Florida GOP Moves to Make Voting Harder for Democratic-Leaning Groups

With blinding speed, Florida Republicans have moved through the state legislature a set of electoral changes that will make it harder for people to vote. From the Orlando Sentinel:

The bill would cut the time for early voting from 14 days to eight. County election supervisors could keep their early voting sites open anywhere from six hours to 12 hours per day.

That would allow a maximum of 96 hours of early voting — the same number allowed today, but over fewer days.

It would also eliminate a long-standing provision that allows people to change their address or name at the polls. Under the bill, you can only change your registration at the polls if you are moving within the same county. Otherwise you have to cast a provisional ballot.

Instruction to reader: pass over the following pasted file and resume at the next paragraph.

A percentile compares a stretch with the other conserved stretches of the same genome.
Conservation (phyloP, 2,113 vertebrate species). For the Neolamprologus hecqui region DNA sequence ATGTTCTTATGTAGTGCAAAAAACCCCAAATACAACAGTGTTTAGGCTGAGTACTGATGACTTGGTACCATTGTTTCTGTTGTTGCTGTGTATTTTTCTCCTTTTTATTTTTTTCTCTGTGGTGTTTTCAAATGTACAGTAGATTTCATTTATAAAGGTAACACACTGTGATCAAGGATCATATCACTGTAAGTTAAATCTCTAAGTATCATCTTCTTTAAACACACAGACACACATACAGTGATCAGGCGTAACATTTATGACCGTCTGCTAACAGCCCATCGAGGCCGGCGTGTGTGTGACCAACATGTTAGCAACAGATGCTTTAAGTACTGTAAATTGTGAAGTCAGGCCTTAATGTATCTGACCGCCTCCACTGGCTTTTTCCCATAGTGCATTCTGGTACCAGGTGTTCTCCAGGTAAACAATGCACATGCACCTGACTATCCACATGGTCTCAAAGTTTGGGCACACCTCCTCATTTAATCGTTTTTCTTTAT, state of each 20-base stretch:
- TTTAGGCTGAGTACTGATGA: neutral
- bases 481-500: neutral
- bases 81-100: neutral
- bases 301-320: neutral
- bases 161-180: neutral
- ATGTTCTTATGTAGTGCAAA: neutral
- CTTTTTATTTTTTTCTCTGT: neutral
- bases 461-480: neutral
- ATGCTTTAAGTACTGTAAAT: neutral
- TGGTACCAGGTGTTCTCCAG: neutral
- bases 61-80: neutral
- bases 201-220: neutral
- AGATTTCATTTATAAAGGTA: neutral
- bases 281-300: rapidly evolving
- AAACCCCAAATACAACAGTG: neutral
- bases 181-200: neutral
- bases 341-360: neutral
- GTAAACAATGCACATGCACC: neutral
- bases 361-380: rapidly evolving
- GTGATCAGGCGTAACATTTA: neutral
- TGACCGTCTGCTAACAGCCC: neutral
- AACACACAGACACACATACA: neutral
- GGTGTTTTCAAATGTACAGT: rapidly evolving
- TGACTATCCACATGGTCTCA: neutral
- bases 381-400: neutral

Other changes would require third-party voter registration groups such as the League of Women Voters to turn in voter-registration cards within 48 hours or face fines. Voter groups have said that requirement would be difficult to meet if they are registering thousands of voters at a time.

This restriction on third-party voter registration drives would have a seriously chilling effect on volunteers and non-profit groups that would probably produce a serious drop in new registrations.

Not surprisingly, these changes will make it harder for groups that lean Democratic, like young people, to vote.

This has been a trend this year with Republicans all over the country. In states where the GOP won big in 2010, they have been using their margins to push through state laws that will make voting harder for groups that tend to vote against Republicans. Similar actions have been taken in Kansas and Wisconsin.

Despite the excuses, the GOP is using this as plain voter suppression for partisan gain, democratic principles be damned.

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Jon Walker

Jon Walker

Jonathan Walker grew up in New Jersey. He graduated from Wesleyan University in 2006. He is an expert on politics, health care and drug policy. He is also the author of After Legalization and Cobalt Slave, and a Futurist writer at